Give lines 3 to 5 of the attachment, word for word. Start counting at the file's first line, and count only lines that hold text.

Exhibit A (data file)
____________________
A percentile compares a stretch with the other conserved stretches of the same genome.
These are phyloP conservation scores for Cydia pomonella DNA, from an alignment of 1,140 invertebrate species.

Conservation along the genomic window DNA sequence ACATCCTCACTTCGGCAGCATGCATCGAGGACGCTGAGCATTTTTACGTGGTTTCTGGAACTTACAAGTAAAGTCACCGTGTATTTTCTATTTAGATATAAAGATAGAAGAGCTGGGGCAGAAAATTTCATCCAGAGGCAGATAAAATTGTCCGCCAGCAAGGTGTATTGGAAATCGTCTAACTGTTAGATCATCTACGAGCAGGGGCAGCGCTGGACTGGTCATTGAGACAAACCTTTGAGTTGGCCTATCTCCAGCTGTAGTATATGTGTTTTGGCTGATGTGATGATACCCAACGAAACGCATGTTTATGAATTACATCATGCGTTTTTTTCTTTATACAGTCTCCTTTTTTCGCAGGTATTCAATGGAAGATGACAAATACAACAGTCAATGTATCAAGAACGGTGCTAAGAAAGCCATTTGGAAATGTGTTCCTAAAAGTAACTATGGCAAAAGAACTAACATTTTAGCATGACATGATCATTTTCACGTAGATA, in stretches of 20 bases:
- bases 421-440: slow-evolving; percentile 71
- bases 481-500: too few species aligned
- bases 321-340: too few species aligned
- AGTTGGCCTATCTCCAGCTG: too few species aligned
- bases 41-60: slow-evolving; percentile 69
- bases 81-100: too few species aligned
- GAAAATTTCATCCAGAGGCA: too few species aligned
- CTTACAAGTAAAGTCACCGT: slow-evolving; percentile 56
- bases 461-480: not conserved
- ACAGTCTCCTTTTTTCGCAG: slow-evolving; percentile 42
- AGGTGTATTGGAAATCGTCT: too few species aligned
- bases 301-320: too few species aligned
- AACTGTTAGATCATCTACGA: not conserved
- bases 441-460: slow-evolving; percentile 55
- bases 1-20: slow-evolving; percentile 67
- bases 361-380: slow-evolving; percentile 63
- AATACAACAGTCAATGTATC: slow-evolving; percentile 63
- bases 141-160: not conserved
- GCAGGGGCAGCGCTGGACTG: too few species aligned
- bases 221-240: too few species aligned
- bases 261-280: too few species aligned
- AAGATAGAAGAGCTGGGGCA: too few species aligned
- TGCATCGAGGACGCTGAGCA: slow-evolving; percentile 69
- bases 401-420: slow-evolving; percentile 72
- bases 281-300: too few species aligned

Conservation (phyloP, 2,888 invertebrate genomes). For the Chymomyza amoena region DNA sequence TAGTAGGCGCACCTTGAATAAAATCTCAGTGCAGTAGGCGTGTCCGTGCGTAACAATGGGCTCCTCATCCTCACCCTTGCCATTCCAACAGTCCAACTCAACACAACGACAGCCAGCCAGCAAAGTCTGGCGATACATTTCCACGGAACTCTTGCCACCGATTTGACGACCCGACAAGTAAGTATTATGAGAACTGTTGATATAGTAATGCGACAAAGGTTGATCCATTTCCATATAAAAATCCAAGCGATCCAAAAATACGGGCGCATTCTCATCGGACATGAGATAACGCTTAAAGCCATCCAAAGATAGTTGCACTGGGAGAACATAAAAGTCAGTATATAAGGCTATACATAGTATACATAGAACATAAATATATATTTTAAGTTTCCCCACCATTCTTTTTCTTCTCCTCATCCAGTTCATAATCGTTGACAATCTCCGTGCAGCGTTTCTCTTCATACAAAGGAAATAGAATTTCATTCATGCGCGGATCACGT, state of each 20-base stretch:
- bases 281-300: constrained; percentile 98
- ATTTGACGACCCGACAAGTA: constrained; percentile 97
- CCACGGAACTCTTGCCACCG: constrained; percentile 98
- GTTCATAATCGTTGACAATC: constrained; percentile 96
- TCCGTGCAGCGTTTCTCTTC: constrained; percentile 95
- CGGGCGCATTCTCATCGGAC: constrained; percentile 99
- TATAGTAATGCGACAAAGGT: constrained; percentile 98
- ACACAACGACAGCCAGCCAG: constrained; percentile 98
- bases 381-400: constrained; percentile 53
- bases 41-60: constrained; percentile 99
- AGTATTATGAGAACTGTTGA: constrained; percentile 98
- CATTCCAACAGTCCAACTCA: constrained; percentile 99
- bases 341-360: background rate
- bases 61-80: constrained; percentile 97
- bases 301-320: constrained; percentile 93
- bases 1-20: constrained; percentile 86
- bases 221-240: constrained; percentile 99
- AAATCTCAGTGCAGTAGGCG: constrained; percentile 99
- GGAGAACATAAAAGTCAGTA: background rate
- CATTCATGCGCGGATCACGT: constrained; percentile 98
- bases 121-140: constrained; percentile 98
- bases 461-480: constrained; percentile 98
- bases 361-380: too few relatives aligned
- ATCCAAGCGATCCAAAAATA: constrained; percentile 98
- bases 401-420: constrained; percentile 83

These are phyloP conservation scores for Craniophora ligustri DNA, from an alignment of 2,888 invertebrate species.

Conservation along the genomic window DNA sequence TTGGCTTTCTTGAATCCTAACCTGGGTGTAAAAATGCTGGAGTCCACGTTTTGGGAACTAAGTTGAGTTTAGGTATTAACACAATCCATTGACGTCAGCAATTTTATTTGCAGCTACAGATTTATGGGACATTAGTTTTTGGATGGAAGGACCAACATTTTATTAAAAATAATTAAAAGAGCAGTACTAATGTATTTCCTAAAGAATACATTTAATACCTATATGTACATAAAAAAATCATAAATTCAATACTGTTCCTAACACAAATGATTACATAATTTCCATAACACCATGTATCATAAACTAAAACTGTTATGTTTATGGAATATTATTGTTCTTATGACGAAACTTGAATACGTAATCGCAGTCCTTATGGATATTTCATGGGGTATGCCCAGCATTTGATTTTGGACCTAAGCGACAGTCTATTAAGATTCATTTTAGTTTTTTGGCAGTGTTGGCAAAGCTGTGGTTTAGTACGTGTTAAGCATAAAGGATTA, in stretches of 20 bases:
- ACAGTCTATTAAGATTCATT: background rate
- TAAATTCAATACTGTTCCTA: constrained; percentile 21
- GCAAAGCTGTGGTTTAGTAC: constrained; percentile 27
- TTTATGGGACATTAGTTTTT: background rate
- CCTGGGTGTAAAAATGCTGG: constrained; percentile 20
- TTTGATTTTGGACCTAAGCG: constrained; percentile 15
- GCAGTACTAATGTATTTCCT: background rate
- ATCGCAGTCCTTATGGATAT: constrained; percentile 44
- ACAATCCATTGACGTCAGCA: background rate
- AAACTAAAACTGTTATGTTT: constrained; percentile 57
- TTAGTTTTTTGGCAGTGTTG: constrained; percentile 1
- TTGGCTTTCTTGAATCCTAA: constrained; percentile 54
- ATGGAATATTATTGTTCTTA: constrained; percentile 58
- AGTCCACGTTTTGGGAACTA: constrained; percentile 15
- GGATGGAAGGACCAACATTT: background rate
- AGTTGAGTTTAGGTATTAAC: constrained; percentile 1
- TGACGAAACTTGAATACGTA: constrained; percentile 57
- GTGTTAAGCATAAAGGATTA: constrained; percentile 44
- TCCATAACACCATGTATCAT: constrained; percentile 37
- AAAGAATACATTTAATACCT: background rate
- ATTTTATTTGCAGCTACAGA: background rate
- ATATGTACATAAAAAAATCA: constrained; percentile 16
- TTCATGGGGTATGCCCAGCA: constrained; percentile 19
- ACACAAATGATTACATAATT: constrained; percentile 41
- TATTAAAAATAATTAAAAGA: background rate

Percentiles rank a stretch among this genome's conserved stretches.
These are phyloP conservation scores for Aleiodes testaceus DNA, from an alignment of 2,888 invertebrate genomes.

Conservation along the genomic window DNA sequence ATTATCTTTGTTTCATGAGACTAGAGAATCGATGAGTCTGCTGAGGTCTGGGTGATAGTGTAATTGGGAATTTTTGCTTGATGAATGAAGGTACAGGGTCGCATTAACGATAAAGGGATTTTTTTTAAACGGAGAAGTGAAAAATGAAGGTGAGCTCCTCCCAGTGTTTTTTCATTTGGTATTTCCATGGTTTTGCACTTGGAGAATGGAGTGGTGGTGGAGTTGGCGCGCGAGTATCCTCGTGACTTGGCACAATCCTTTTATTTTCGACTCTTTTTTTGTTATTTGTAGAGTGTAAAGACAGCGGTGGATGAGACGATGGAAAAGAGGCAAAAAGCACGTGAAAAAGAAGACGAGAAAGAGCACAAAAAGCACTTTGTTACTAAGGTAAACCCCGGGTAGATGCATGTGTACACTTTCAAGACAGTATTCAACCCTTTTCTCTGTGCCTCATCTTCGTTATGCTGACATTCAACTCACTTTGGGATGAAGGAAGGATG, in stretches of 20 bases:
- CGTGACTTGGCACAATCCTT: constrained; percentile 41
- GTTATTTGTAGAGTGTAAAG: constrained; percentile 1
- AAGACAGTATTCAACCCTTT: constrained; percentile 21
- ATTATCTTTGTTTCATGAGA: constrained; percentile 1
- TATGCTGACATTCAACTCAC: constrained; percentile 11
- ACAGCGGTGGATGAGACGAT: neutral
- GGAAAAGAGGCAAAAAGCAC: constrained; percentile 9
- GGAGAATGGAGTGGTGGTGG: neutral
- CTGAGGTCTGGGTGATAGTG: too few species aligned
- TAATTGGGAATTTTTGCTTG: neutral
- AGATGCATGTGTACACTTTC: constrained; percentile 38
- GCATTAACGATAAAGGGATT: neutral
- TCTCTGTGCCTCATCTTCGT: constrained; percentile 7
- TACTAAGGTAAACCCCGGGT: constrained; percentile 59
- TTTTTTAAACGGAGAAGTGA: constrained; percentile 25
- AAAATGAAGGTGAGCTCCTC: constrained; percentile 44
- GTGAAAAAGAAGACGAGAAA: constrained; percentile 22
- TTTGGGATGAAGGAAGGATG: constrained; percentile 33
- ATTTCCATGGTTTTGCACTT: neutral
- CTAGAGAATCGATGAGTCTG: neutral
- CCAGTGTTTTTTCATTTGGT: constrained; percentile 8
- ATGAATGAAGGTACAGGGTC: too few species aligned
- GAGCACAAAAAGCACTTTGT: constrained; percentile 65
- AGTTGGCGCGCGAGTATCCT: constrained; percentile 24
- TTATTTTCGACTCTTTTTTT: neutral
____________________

Conservation along the genomic window DNA sequence ACATCCTCACTTCGGCAGCATGCATCGAGGACGCTGAGCATTTTTACGTGGTTTCTGGAACTTACAAGTAAAGTCACCGTGTATTTTCTATTTAGATATAAAGATAGAAGAGCTGGGGCAGAAAATTTCATCCAGAGGCAGATAAAATTGTCCGCCAGCAAGGTGTATTGGAAATCGTCTAACTGTTAGATCATCTACGAGCAGGGGCAGCGCTGGACTGGTCATTGAGACAAACCTTTGAGTTGGCCTATCTCCAGCTGTAGTATATGTGTTTTGGCTGATGTGATGATACCCAACGAAACGCATGTTTATGAATTACATCATGCGTTTTTTTCTTTATACAGTCTCCTTTTTTCGCAGGTATTCAATGGAAGATGACAAATACAACAGTCAATGTATCAAGAACGGTGCTAAGAAAGCCATTTGGAAATGTGTTCCTAAAAGTAACTATGGCAAAAGAACTAACATTTTAGCATGACATGATCATTTTCACGTAGATA, in stretches of 20 bases:
- bases 421-440: slow-evolving; percentile 71
- bases 481-500: too few species aligned